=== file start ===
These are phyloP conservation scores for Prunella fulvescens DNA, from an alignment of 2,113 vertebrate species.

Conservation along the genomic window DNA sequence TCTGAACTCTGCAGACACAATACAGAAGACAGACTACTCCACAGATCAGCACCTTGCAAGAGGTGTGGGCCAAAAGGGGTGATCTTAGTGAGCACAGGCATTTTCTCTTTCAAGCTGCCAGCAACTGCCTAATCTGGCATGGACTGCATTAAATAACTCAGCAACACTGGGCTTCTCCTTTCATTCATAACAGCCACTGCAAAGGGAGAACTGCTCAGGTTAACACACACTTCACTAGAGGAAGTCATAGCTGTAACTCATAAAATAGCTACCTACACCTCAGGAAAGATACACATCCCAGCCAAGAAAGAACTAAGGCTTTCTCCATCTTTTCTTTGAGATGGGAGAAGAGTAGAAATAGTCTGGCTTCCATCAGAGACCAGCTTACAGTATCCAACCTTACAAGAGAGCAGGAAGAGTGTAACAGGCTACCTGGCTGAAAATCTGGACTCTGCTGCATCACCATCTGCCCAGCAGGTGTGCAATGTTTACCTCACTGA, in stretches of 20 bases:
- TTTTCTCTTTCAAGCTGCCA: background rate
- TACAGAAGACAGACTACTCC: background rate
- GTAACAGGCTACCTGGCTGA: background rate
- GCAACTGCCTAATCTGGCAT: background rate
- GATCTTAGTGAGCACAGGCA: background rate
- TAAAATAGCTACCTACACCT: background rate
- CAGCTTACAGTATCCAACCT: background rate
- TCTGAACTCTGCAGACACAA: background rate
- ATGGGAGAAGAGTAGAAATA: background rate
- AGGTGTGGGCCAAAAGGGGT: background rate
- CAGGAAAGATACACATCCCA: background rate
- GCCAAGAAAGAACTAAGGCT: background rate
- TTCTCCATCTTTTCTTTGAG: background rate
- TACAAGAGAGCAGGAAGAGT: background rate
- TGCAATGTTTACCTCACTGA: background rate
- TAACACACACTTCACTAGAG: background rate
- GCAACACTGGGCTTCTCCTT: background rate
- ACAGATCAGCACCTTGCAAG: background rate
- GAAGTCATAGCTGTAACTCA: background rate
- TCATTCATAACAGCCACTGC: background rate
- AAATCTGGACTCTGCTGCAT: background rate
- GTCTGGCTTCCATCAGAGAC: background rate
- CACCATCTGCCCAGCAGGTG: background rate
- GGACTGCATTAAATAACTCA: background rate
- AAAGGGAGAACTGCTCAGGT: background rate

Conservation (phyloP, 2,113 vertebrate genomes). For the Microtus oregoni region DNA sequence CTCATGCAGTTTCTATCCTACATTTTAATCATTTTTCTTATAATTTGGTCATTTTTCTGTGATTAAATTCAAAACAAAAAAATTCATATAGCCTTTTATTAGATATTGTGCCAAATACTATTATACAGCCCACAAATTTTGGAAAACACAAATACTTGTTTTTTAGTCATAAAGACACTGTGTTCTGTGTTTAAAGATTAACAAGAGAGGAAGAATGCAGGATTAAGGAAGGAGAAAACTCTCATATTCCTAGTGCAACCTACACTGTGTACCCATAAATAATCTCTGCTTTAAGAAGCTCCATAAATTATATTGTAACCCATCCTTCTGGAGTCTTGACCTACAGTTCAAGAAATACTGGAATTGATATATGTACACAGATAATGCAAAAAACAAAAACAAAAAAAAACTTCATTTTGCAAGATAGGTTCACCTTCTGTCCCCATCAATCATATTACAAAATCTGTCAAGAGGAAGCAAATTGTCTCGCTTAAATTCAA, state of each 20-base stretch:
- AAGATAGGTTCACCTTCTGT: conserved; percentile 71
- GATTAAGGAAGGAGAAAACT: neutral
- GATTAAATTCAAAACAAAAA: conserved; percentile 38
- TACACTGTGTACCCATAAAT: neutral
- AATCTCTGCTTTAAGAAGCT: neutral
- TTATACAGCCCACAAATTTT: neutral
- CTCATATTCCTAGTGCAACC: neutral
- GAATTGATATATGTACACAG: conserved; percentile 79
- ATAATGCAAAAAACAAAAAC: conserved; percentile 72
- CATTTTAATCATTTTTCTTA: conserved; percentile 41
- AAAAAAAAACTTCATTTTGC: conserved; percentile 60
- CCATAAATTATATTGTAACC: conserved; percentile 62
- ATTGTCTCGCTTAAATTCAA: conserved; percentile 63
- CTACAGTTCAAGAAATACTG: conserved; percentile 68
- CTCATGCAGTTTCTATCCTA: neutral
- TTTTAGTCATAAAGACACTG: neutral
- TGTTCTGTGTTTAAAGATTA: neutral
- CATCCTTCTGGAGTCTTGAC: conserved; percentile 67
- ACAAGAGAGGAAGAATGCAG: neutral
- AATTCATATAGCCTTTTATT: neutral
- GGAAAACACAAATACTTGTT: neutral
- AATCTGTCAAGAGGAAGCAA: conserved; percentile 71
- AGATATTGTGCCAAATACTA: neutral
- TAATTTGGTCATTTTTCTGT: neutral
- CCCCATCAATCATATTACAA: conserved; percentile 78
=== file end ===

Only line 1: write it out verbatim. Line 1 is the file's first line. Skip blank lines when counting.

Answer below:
These are phyloP conservation scores for Prunella fulvescens DNA, from an alignment of 2,113 vertebrate species.